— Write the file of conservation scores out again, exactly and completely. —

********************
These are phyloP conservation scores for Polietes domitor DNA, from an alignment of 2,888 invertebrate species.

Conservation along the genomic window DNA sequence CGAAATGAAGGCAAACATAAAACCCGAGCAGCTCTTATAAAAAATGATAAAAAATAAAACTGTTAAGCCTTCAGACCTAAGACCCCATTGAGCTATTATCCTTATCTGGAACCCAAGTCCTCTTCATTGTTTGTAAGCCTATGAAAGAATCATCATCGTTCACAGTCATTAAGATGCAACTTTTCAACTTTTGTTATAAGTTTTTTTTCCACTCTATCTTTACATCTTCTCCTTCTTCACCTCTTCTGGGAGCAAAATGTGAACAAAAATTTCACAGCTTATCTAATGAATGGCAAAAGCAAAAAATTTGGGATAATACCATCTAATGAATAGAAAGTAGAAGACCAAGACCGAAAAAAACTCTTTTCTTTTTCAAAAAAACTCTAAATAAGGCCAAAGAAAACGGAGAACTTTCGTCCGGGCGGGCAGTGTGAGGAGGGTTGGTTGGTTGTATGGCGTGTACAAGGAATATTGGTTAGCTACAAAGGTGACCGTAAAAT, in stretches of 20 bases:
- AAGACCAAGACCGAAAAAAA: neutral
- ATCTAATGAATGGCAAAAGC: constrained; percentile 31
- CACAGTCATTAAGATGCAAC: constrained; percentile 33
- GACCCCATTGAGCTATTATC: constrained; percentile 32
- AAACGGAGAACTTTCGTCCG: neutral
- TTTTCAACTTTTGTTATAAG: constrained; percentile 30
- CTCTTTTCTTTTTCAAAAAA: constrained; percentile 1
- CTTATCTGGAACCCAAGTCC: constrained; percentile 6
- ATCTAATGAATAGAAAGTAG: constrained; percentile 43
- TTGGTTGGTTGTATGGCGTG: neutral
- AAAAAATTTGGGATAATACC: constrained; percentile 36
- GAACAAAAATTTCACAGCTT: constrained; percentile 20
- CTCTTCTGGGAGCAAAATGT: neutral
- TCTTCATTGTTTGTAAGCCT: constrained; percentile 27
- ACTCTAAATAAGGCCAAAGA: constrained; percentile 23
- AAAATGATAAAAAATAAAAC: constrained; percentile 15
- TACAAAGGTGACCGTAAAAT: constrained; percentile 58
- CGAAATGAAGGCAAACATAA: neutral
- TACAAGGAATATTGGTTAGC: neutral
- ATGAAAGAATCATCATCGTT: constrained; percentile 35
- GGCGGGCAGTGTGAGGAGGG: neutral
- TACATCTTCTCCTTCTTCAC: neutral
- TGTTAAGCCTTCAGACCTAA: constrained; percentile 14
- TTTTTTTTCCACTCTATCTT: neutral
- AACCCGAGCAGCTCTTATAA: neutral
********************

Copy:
These are phyloP conservation scores for Polietes domitor DNA, from an alignment of 2,888 invertebrate species.

Conservation along the genomic window DNA sequence CGAAATGAAGGCAAACATAAAACCCGAGCAGCTCTTATAAAAAATGATAAAAAATAAAACTGTTAAGCCTTCAGACCTAAGACCCCATTGAGCTATTATCCTTATCTGGAACCCAAGTCCTCTTCATTGTTTGTAAGCCTATGAAAGAATCATCATCGTTCACAGTCATTAAGATGCAACTTTTCAACTTTTGTTATAAGTTTTTTTTCCACTCTATCTTTACATCTTCTCCTTCTTCACCTCTTCTGGGAGCAAAATGTGAACAAAAATTTCACAGCTTATCTAATGAATGGCAAAAGCAAAAAATTTGGGATAATACCATCTAATGAATAGAAAGTAGAAGACCAAGACCGAAAAAAACTCTTTTCTTTTTCAAAAAAACTCTAAATAAGGCCAAAGAAAACGGAGAACTTTCGTCCGGGCGGGCAGTGTGAGGAGGGTTGGTTGGTTGTATGGCGTGTACAAGGAATATTGGTTAGCTACAAAGGTGACCGTAAAAT, in stretches of 20 bases:
- AAGACCAAGACCGAAAAAAA: neutral
- ATCTAATGAATGGCAAAAGC: constrained; percentile 31
- CACAGTCATTAAGATGCAAC: constrained; percentile 33
- GACCCCATTGAGCTATTATC: constrained; percentile 32
- AAACGGAGAACTTTCGTCCG: neutral
- TTTTCAACTTTTGTTATAAG: constrained; percentile 30
- CTCTTTTCTTTTTCAAAAAA: constrained; percentile 1
- CTTATCTGGAACCCAAGTCC: constrained; percentile 6
- ATCTAATGAATAGAAAGTAG: constrained; percentile 43
- TTGGTTGGTTGTATGGCGTG: neutral
- AAAAAATTTGGGATAATACC: constrained; percentile 36
- GAACAAAAATTTCACAGCTT: constrained; percentile 20
- CTCTTCTGGGAGCAAAATGT: neutral
- TCTTCATTGTTTGTAAGCCT: constrained; percentile 27
- ACTCTAAATAAGGCCAAAGA: constrained; percentile 23
- AAAATGATAAAAAATAAAAC: constrained; percentile 15
- TACAAAGGTGACCGTAAAAT: constrained; percentile 58
- CGAAATGAAGGCAAACATAA: neutral
- TACAAGGAATATTGGTTAGC: neutral
- ATGAAAGAATCATCATCGTT: constrained; percentile 35
- GGCGGGCAGTGTGAGGAGGG: neutral
- TACATCTTCTCCTTCTTCAC: neutral
- TGTTAAGCCTTCAGACCTAA: constrained; percentile 14
- TTTTTTTTCCACTCTATCTT: neutral
- AACCCGAGCAGCTCTTATAA: neutral